‘Where two or more people agree to commit a crime or actively associate in a joint unlawful, each will be responsible for specific criminal conduct committed by one of their number which falls within their common design. Liability arises from their “common purpose” to commit the crime.”

The common purpose may arise from a prior agreement to commit the offence. However even if a prior agreement does not exist or is not proved liability will arise from an active association and participation in a common criminal design with the requisite blameworthy state of mind. Going by the accused’s evidence the three of then assaulted a lying helplessly on the road. He was not even retaliating. Death was reasonably foreseeable but they persisted in their conduct. The conduct of one is attributable to all of them. Death was reasonably foreseeable.

As correctly submitted by both counsel in their closing submissions the accused lacked the actual intention to cause the death of the deceased but realised the potential risk associated with his conduct but persisted. The accused’s intention can be inferred from a number of factors such as the weapon used, the number of blows, the part of body the blows are directed at as enunciated in Sv Mtisi HMT 28/21 referred by the State. In this case the accused together with his accomplices kicked deceased with booted feet on the head and all over the body. The head is a vulnerable part of the body and any force exerted on it poses a high risk to life. The post mortem report recorded a violent attack on the body of the deceased. The cause of death included bladder haemorrhage and severe abdominal trauma. These injuries were consistent with the assaults described by the accused.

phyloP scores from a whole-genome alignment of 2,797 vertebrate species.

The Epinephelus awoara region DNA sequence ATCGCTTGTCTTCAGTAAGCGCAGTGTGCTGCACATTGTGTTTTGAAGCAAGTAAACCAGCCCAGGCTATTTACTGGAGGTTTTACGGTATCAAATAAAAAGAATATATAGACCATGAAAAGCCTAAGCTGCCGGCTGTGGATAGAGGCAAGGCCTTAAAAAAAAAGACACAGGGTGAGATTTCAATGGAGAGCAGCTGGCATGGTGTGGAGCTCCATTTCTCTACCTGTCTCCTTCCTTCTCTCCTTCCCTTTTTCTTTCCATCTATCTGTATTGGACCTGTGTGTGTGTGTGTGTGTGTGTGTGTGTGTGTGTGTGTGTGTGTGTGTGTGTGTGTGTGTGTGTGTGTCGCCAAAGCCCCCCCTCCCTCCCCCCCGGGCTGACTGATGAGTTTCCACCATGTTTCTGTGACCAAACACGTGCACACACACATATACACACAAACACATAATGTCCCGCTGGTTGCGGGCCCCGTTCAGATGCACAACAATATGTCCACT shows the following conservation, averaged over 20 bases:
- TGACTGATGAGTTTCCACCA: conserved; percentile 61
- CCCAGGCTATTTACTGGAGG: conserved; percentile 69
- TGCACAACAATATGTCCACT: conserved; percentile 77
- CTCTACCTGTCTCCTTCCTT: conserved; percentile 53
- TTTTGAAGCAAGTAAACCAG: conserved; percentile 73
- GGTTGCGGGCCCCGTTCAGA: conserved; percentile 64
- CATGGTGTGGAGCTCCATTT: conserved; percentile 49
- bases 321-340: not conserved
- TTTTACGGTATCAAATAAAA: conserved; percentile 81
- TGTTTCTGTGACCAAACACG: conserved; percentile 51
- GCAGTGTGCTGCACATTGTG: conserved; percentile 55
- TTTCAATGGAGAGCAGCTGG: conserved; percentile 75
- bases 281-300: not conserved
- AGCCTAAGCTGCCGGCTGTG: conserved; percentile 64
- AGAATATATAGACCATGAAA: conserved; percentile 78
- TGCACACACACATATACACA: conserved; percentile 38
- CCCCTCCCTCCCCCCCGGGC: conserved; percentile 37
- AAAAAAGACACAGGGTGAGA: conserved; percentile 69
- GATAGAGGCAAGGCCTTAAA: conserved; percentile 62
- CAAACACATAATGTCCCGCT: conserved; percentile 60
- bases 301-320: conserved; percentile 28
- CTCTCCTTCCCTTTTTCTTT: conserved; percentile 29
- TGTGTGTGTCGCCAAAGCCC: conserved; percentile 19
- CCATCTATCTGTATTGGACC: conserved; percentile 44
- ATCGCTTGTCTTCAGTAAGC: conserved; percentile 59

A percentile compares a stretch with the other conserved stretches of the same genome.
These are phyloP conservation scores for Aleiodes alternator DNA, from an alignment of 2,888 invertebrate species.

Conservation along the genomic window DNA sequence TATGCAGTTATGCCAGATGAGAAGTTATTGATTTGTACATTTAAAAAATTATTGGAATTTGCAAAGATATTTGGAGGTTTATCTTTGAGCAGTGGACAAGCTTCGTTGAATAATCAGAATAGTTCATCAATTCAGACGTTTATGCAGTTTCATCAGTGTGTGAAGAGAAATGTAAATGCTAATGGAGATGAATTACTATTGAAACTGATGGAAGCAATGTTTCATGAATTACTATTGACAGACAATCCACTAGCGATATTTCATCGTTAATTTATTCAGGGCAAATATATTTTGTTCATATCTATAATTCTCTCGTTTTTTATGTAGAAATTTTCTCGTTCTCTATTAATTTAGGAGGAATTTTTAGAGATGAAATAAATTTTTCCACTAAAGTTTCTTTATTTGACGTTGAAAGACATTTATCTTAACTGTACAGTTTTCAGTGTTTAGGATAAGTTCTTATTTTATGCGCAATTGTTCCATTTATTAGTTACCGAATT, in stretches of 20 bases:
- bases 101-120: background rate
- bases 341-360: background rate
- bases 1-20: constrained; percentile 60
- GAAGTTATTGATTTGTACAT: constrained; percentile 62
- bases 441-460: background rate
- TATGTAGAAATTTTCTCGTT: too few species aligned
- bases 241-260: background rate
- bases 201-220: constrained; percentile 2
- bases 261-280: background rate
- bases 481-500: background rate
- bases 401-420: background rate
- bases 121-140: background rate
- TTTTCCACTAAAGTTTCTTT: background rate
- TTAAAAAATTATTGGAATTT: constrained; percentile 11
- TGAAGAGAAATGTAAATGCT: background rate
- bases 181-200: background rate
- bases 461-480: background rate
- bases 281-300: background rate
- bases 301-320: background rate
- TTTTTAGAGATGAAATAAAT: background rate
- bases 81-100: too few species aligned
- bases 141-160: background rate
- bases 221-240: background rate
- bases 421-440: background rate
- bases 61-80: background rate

Accordingly, the accused is found guilty of murder with constructive intention in contravention of s47 (1) (b) of the Criminal Code.


In assessing sentence, the court considered the submissions made by both counsel for the State and the defence. The accused is a fairly young first offender aged 25 years. He committed the offence when he was about 23 years. He has family responsibilities. He was drunk. He has been in custody for almost two years. Pre-trial incarnation is highly mitigatory. Section 50(6) of the Constitution requires that an accused be tried within a reasonable time. One year 10 months cannot be said to be a reasonable time. The court was urged to pass a sentence in the region of 10 to 12 years by the defence counsel.